AMSTERDAM (AP) – A Dutch court awarded (EURO)1 million ($1.33 million) in compensation to a Palestinian doctor tortured and jailed in Libya along with five Bulgarian nurses for purportedly infecting children with the AIDS virus, the doctor’s lawyer said Tuesday.
Ashraf al-Hazouz and the Bulgarians, who were pardoned and freed in 2007 after eight years in jail, have said their convictions were based on confessions tortured out of them.
Al-Hazouz’s Dutch lawyer said that the Netherlands and European Union should now press Libyan authorities to pay the compensation.
“He doesn’t have the money in his hands, but the ruling is a very important step toward compensation,” lawyer Liesbeth Zegveld told The Associated Press in a telephone interview.
The doctor, who now lives in the Netherlands, sued 12 Libyan civil servants at The Hague civil court for involvement in his torture and inhumane treatment. It is unlikely that the Libyans, none of whom showed up for the case, are willing or able to pay the compensation.
“I see this as a ruling against the Libyan state,” said Zegveld.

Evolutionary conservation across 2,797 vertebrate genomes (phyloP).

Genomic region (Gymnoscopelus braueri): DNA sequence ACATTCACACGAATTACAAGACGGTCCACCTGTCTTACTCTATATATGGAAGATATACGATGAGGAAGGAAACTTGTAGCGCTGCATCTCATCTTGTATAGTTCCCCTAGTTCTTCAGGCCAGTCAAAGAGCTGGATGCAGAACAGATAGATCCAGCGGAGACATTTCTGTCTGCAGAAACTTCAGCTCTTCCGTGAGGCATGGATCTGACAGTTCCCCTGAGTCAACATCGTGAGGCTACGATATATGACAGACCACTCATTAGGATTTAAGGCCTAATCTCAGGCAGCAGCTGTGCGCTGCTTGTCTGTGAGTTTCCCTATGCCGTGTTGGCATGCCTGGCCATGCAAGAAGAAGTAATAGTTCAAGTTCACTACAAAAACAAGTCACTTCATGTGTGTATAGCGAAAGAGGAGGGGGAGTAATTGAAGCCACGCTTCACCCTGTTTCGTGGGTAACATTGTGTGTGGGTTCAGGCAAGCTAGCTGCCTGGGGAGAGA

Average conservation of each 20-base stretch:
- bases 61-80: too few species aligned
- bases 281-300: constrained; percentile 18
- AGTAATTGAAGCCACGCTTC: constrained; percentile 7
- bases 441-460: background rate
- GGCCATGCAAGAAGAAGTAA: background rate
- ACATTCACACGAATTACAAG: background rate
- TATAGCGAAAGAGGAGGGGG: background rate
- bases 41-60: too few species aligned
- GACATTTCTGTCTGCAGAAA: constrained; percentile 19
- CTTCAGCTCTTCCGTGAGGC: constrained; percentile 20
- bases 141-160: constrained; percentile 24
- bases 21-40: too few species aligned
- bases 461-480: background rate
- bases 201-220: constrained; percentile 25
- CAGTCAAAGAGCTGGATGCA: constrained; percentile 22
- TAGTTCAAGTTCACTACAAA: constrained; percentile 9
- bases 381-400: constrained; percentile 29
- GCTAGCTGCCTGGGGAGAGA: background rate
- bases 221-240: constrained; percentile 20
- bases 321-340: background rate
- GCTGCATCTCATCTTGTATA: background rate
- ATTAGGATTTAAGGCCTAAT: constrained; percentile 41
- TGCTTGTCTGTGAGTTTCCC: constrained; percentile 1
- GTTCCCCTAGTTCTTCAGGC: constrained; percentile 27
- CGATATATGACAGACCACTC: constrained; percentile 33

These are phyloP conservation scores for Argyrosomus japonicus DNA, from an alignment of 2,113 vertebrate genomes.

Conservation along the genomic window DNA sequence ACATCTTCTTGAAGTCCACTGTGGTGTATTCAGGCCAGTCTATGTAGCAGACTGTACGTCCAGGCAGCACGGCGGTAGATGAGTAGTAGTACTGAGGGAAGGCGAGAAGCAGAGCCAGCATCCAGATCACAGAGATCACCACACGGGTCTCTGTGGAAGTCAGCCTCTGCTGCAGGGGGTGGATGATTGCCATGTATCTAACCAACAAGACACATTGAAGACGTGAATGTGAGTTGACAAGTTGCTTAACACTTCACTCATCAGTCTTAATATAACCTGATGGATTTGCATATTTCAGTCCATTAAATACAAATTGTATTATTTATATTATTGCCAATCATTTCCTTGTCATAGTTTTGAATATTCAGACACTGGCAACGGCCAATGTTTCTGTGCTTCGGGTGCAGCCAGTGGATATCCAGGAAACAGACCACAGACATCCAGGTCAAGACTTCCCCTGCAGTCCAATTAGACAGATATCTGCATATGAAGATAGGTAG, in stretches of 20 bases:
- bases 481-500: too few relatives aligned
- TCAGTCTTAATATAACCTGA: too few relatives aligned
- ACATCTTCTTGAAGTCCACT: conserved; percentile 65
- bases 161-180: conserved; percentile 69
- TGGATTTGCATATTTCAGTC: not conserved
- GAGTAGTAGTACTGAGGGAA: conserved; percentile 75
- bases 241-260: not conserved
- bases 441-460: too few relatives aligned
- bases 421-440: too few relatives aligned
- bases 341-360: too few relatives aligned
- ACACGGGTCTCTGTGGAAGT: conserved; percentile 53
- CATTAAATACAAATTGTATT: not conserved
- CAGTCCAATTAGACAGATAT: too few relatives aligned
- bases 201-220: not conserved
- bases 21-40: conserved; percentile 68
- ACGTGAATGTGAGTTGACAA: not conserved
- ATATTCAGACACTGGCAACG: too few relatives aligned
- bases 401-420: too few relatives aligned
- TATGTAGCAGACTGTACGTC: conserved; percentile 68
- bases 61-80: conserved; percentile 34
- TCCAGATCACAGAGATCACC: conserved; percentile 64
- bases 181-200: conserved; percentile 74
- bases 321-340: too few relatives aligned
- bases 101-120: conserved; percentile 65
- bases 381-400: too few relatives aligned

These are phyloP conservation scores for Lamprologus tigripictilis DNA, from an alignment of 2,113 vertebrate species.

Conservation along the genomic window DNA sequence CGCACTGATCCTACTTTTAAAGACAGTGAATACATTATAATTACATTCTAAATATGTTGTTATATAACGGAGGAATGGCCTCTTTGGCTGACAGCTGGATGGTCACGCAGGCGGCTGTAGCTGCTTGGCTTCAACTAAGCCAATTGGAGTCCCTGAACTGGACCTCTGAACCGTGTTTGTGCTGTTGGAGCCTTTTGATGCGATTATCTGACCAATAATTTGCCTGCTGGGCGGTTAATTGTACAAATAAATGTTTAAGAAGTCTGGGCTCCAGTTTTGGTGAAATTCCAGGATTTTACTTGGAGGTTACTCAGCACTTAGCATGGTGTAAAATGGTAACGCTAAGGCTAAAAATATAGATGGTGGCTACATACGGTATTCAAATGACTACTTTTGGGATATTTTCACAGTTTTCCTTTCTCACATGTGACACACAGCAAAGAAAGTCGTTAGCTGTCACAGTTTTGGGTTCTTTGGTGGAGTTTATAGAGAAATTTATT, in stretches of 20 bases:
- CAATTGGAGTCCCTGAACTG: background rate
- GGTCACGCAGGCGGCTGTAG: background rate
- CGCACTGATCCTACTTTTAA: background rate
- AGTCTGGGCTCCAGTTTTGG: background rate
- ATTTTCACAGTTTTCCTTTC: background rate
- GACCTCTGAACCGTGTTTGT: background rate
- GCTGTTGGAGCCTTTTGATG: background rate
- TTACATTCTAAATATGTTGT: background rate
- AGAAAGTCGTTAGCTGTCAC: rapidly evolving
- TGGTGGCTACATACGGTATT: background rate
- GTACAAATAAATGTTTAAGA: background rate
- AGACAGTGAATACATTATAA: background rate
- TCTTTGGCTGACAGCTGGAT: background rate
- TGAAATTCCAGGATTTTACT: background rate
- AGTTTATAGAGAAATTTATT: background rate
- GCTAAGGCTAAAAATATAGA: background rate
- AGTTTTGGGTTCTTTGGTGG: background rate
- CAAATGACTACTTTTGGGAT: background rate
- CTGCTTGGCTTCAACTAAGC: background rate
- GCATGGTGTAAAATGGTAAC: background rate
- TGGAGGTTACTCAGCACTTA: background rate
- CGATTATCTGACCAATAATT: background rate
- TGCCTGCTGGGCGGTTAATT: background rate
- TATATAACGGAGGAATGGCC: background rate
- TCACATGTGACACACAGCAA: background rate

She said she would now urge the European Union to press Libya to pay the damages, awarded last week.
“The EU and several of its member states have repeatedly condemned the scapegoating of the Palestinian doctor and the Bulgarian nurses and have strongly pushed for their release in 2007,” Zegveld said. “In view of these previous efforts, we count on their support to obtain compensation for the victims.”
Libyan authorities in the now toppled regime of late dictator Moammar Gadhafi accused the workers of deliberately infecting more than 400 children with HIV.
International medical groups have charged that the doctor and nurses were made scapegoats for unhealthy hospital conditions in Libya.
Before their release in 2007, al-Hazouz and the nurses signed statements saying they had been treated well and would not seek to sue Libya. Afterward, they said they underwent horrific torture in detention.
The case marked the first time so-called universal jurisdiction has been used in a civil human rights case, said Zegveld. Under universal jurisdiction, courts can decide to prosecute criminal or civil cases regardless of where an offense was committed because of the seriousness of the crime.
It has been used in high profile criminal cases against the likes of former Chilean dictator Augusto Pinochet.
“It is really a precedent that we now have a civil universal jurisdiction case on human rights matters,” Zegveld said.
She said the U.N. Human Rights Committee is expected to rule later this month on a similar complaint filed by al-Hazouz that he was tortured while jailed in Libya.
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